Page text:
# What's the difference between GLPP and LPP

$$a)$$ Express the following optimization problem as a linear programming problem(LPP): $$\text{maximize }3x+3y-30$$$$\text{subject to }|x-2|+|y|\le5$$

Hint: you will need to express the inequality in another way so there is no absolute signs. For example the inequality $$|x|\le3$$ is equivalent to the pair of inequilities $$x\le3\wedge x\ge-3$$

$$b)$$ Explain why the following optimization problem is not a LPP: $$\text{maximize }3x+3y-30$$$$\text{subject to }|x-2|-|y|\le5$$

$$a)$$ Consider $$|x-2|+|y|\le5$$

$$\Leftrightarrow x-2+|y|\le5\wedge 2-x+|y|\le5$$

$$\Leftrightarrow |y|\le7-x\wedge |y|\le3+x$$

$$\Leftrightarrow (y\le-x+7\wedge y\ge x-7)\wedge(y\le x+3\wedge y\ge-x-3)$$

Basicly we have

maximize

$$3x+3y-30$$

subject to

$$y+x\le7$$$$x-y\le 7$$$$-x+y\le 3$$$$-x-y\le3$$

Which is in the form of general linear programming problem(GLPP)

$$b)$$

Definition(GLPP)

The general linear programming problem can be stated as follows:

Find values of $$x_1,x_2,\dots,x_n$$ that will

maximize or minimize $$z=c_1x_1+c_2x_2+\dots+c_nx_n\tag*{(1)}$$

subject to the restrictions $$\left.\begin{array}{r}a_{11}x_1+a_{12}x_2+\dots+a_{1n}x_n\le(\ge)(=)b_1\\a_{21}x_1+a_{22}x_2+\dots+a_{2n}x_n\le(\ge)(=)b_2\\\color{lightgrey}{\text{by the way, can anyone help me eidt those dots to\color{darkwhite}{\text{ (about here)}} center, thx}\rightarrow}\vdots\\a_{m1}x_1+a_{m2}x_2+\dots+a_{mn}x_n\le(\ge)(=)b_m\end{array}\right\}\tag*{(2)}$$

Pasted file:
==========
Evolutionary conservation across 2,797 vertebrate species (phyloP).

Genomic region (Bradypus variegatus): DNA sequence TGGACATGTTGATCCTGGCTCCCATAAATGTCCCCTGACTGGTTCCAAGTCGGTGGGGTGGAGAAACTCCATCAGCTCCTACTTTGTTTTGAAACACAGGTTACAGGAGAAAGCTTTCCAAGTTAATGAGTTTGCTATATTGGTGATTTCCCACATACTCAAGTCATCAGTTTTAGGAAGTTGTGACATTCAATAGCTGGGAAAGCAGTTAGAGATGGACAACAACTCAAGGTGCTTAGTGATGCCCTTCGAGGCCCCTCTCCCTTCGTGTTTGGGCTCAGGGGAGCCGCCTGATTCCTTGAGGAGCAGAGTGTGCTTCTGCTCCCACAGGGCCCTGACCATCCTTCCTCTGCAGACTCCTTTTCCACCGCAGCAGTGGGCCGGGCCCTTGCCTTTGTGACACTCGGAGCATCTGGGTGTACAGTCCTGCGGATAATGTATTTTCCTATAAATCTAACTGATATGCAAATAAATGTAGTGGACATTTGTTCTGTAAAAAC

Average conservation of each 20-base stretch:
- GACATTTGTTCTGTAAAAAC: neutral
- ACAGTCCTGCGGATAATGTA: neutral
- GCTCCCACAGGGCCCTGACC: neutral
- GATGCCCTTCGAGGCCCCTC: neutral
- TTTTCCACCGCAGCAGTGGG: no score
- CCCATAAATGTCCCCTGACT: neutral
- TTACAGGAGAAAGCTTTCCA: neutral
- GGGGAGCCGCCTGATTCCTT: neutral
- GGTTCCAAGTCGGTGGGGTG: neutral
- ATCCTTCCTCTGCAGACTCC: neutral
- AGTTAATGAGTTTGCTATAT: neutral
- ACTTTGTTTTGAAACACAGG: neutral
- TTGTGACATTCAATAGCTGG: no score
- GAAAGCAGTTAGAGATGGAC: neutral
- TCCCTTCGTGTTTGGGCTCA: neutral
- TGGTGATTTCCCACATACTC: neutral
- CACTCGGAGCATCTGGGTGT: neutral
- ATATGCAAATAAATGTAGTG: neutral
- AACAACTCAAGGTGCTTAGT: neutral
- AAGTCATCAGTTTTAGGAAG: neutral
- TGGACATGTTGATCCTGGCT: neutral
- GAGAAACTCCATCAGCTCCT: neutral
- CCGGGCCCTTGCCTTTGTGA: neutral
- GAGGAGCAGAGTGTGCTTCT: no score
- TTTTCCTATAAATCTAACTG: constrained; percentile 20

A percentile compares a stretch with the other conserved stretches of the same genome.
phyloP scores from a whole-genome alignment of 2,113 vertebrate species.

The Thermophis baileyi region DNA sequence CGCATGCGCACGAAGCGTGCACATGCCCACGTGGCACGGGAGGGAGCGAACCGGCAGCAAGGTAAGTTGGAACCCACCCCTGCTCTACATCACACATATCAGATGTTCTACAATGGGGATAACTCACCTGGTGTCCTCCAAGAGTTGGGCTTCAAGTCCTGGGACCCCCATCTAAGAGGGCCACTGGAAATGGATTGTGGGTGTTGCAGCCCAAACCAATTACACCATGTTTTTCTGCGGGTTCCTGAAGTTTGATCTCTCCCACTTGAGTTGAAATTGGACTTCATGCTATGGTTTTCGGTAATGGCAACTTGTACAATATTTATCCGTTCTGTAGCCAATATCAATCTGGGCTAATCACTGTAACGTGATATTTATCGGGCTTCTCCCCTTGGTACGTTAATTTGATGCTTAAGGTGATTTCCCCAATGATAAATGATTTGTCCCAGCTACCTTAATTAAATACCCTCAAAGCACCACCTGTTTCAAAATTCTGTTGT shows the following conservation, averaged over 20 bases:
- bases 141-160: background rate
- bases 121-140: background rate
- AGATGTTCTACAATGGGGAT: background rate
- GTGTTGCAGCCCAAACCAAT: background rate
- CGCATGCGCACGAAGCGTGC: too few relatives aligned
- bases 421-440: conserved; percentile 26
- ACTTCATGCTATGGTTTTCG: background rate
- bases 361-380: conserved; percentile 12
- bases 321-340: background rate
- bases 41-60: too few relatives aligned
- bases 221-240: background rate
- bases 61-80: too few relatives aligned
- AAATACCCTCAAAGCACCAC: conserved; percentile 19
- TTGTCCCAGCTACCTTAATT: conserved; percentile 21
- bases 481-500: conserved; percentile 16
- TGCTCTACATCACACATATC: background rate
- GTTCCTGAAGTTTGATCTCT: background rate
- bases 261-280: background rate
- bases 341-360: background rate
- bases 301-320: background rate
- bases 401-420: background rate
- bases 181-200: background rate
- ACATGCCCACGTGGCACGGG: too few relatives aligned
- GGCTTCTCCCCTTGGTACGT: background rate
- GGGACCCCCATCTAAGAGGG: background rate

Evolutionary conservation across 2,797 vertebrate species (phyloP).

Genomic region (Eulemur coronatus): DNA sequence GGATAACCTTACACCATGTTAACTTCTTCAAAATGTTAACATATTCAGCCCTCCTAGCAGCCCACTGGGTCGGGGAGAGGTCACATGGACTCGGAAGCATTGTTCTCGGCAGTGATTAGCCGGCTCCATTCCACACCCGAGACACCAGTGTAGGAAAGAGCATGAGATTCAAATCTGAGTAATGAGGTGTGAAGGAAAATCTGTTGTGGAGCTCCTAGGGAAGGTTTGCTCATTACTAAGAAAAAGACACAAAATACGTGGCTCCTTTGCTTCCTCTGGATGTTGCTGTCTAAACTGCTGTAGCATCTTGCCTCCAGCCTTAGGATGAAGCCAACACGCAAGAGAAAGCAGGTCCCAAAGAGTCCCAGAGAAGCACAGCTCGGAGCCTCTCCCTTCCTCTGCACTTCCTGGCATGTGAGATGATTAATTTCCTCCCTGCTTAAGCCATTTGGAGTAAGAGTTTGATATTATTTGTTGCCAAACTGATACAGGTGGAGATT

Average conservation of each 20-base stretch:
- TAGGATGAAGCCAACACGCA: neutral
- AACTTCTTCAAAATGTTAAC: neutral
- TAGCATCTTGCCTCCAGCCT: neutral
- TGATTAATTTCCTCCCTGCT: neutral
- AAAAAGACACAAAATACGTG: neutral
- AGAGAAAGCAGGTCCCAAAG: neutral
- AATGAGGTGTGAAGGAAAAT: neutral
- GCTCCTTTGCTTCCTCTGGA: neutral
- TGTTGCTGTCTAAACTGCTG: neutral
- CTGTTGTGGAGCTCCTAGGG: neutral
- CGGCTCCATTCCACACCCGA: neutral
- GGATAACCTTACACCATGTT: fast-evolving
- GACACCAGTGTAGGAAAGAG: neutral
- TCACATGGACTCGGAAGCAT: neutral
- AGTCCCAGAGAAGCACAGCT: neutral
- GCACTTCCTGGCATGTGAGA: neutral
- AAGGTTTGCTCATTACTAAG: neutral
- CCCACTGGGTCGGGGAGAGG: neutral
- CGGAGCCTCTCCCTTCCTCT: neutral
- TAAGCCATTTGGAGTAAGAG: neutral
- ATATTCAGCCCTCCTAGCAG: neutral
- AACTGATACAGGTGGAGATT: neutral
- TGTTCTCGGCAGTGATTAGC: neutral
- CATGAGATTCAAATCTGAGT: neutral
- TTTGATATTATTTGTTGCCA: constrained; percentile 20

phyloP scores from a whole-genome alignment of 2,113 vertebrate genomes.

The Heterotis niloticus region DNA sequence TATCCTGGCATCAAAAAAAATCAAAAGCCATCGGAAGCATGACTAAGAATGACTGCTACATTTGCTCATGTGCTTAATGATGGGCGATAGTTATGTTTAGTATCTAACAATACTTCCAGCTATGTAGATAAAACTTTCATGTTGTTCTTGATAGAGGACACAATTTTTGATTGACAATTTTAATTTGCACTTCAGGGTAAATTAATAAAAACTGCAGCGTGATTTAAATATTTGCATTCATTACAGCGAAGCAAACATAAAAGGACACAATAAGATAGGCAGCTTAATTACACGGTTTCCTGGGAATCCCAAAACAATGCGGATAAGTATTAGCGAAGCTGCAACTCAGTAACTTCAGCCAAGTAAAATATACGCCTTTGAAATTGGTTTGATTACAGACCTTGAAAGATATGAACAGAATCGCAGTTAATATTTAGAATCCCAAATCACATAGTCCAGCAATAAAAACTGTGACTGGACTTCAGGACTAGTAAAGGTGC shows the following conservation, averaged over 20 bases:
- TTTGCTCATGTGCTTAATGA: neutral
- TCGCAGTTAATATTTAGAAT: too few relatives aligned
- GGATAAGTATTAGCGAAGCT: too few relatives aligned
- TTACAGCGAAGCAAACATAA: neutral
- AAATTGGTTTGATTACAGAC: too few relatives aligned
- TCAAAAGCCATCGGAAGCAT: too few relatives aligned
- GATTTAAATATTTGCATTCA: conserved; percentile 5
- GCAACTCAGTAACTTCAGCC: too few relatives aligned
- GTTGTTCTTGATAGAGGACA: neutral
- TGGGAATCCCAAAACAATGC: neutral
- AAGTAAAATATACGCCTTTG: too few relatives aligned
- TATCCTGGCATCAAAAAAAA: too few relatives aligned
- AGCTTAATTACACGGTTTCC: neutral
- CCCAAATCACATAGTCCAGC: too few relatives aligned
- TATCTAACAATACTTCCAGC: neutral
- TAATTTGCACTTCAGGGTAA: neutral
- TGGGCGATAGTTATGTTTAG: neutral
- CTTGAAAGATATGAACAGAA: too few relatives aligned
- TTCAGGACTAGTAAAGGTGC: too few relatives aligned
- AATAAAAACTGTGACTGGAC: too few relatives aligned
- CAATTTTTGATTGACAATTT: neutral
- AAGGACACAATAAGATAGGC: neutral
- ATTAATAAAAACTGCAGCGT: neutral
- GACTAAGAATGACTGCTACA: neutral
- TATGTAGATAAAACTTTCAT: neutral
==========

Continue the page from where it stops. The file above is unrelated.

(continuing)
where in each inequality in $$(2)$$ one and only one of the symbols, $$\le,\ge,=$$occurs.

(from "Elementary Linear Programming With Application" by Bernard Kolman $$\cdot$$ Robert E. Beck)

I think there are two reasons that make it isn't a general linear programming problem

First it has costant on left side of inequality which isn't in the form of GLPP

Second it has absolute value apears in the inequality, that also not allowed in GLPP

Does this answers $$b)?$$

I only found definition for GLPP from the book, is it same as LPP $$?$$

Thanks for your help.

• A GLP(P) is an LP(P). I think a GLP(P) should be distinguished from an LP(P) in standard form. GLP(P) is typically the abbreviation for a generalized LP (which is not an LP). – LinAlg Oct 3 '19 at 1:09